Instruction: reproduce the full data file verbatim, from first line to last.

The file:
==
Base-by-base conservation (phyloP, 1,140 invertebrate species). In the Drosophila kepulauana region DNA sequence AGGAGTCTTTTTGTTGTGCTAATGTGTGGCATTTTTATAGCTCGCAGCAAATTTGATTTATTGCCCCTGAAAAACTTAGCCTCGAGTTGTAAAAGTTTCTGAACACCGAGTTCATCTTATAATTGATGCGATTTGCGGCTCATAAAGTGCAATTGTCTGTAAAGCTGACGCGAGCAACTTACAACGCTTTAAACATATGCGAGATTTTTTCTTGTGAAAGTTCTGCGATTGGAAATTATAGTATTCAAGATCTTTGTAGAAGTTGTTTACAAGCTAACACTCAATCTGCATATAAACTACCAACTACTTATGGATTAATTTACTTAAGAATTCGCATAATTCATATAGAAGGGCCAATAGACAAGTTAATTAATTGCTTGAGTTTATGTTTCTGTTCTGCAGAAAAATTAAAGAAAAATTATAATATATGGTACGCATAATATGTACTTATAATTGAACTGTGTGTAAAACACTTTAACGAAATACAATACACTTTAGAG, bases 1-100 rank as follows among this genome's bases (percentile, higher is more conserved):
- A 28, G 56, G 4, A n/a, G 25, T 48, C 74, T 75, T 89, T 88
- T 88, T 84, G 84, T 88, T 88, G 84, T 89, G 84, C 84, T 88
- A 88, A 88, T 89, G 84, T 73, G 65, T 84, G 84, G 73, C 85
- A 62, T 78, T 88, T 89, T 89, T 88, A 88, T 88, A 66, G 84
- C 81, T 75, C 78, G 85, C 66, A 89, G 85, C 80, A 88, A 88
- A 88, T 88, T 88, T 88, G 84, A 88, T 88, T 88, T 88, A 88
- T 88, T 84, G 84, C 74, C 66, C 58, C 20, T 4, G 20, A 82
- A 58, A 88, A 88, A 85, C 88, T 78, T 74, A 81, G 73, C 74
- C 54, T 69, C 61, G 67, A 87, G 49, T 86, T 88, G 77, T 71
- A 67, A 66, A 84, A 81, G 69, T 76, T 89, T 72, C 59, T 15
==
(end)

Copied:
Base-by-base conservation (phyloP, 1,140 invertebrate species). In the Drosophila kepulauana region DNA sequence AGGAGTCTTTTTGTTGTGCTAATGTGTGGCATTTTTATAGCTCGCAGCAAATTTGATTTATTGCCCCTGAAAAACTTAGCCTCGAGTTGTAAAAGTTTCTGAACACCGAGTTCATCTTATAATTGATGCGATTTGCGGCTCATAAAGTGCAATTGTCTGTAAAGCTGACGCGAGCAACTTACAACGCTTTAAACATATGCGAGATTTTTTCTTGTGAAAGTTCTGCGATTGGAAATTATAGTATTCAAGATCTTTGTAGAAGTTGTTTACAAGCTAACACTCAATCTGCATATAAACTACCAACTACTTATGGATTAATTTACTTAAGAATTCGCATAATTCATATAGAAGGGCCAATAGACAAGTTAATTAATTGCTTGAGTTTATGTTTCTGTTCTGCAGAAAAATTAAAGAAAAATTATAATATATGGTACGCATAATATGTACTTATAATTGAACTGTGTGTAAAACACTTTAACGAAATACAATACACTTTAGAG, bases 1-100 rank as follows among this genome's bases (percentile, higher is more conserved):
- A 28, G 56, G 4, A n/a, G 25, T 48, C 74, T 75, T 89, T 88
- T 88, T 84, G 84, T 88, T 88, G 84, T 89, G 84, C 84, T 88
- A 88, A 88, T 89, G 84, T 73, G 65, T 84, G 84, G 73, C 85
- A 62, T 78, T 88, T 89, T 89, T 88, A 88, T 88, A 66, G 84
- C 81, T 75, C 78, G 85, C 66, A 89, G 85, C 80, A 88, A 88
- A 88, T 88, T 88, T 88, G 84, A 88, T 88, T 88, T 88, A 88
- T 88, T 84, G 84, C 74, C 66, C 58, C 20, T 4, G 20, A 82
- A 58, A 88, A 88, A 85, C 88, T 78, T 74, A 81, G 73, C 74
- C 54, T 69, C 61, G 67, A 87, G 49, T 86, T 88, G 77, T 71
- A 67, A 66, A 84, A 81, G 69, T 76, T 89, T 72, C 59, T 15